In many ways, Chapter 2 is the most confounding film in the Insidious cycle – a contorted, expository and frequently incoherent sequel-prequel that seems to realise that the logical next step in the franchise is a prequel but can’t quite bring itself to let go of the original cast either. The compromise is to begin in the seconds after Insidious ended, and avoid moving beyond the ambit of the original film whenever possible, with the exception of a brief prologue set in the 1980s, which is the closest Chapter 2 comes to traditional horror. Apart from that, we’re diffused in a dank, dour vacuum as the events of the original film settle and subside, meaning that the sequel seems to have the life sucked out of it before it even begins. Most of the characters spend most of the film in an inchoate wandering, while the domestic thresholds of the original, already somewhat provisional and precarious, dissolve even further around them, starting with the vast pan across darkness to Rose Byrne’s Renai Lambert recounting the concluding events of the original film to a police officer charged with the case.
Beyond that the narrative of Chapter 2 is remarkably difficult to follow, let alone summarise, and ultimately gives way to the primal preoccupation of Insidious itself: the relationship between the Lambert family, their house and the “Further,” an amorphous zone that they access through astral projection. In the original film, the Further turned the house into a kind of Moebius strip, invading from both within and without and perpetually displacing the distinctions between interior and exterior. Here, that becomes a temporal Moebius strip, as Chapter 2 continually interfaces with Insidious, revisiting and revising its events so obsessively that it finally feels like an emanation of the first film, or a potentiality already contained within the first film, or even an ongoing symptom of the first film, rather than a direct sequel to it. Of course, this brings Chapter 2 closer to the original, but it also distances it, since this very convergence suggests that the sequel is unable to fully process or differentiate itself from the original. As a result, Chapter 2 is thoroughly collapsed into and alienated from Insidious, like the fourth or fifth film in a franchise, when the momentum has really slackened – and in a way, that’s what the film is, since the next two releases were both prequels, meaning that Chapter 2 currently stands as the fourth film in the cycle in terms of the narrative chronology.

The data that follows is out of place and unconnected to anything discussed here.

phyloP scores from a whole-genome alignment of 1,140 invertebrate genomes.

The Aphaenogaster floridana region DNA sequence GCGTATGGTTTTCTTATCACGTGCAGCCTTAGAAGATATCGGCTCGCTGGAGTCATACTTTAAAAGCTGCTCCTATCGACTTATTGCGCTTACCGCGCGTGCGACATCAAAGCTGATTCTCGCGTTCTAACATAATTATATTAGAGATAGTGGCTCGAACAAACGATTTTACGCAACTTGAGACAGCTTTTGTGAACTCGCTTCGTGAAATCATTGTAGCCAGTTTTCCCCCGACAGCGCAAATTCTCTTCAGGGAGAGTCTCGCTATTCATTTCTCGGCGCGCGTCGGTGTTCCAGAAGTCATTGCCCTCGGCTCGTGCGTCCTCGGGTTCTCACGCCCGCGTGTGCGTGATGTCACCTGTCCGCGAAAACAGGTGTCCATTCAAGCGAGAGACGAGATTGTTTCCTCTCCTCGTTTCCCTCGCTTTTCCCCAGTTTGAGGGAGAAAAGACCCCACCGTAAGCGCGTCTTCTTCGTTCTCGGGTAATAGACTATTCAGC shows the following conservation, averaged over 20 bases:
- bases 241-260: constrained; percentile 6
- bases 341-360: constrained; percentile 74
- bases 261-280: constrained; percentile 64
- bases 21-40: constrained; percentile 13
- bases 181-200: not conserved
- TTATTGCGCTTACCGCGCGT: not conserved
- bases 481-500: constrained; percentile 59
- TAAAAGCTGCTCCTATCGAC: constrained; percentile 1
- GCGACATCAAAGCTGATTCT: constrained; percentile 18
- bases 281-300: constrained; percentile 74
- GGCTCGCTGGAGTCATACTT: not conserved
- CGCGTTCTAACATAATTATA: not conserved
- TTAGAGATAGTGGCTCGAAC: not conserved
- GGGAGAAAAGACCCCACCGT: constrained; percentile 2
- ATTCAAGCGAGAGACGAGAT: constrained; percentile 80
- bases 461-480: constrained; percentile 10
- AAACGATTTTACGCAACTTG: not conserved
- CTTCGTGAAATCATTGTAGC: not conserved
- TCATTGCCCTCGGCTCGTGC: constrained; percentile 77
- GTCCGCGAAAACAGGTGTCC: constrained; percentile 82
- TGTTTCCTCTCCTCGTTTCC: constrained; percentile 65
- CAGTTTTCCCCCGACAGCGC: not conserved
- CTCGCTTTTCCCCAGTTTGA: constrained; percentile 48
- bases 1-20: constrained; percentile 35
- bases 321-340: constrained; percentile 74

Along the way, Chapter 2 takes the inside-outside convolutions of Insidious to an even more surreal level. There’s a complete breakdown of spatial thresholds that makes it almost impossible to distinguish between houses, or between discrete spaces in houses, and very little reference to the Further as a specific zone anymore. Instead, the Further just bleeds into every part of the film as a principle of spatial chaos, producing a downtempo exhaustion paired with incessant and grating threshold-horror; constant jump scares at doors, windows and corners that seem less about generating fear than insisting, desperately, that these thresholds still ramify. At times, this reminded me of Lars von Trier’s two films that set on sound stages, since the spaces here are closer to blank sets, much as the actors often seem to be performing improv horror, reacting as much to the chaos of film as to narrative events.
By the end, Chapter 2 has effectively displaced the original, and started to become porous with other types of horror – slasher, found footage, Aussie grindhouse – as the Further works to denature the film’s own boundaries along with those of the Lamberts’ house. Narrative, characterisation and even atmosphere are subsumed into this insatiable displacement, which works quite effectively to suggest the trauma that remains unprocessed from the original, partly because it consumes so much of the original in doing so. In its sheer strangeness, in both its radical continuity with Indisious and its studied alienation from it, Chapter 2 is a robust watch, a full stop on the franchise that forced the next two films to resort to prequels. The result was that an entire decade had to elapse before the franchise could rally itself into a genuine third chapter, in the form of Insidious: Fear the Dark, due to be released mid-2023.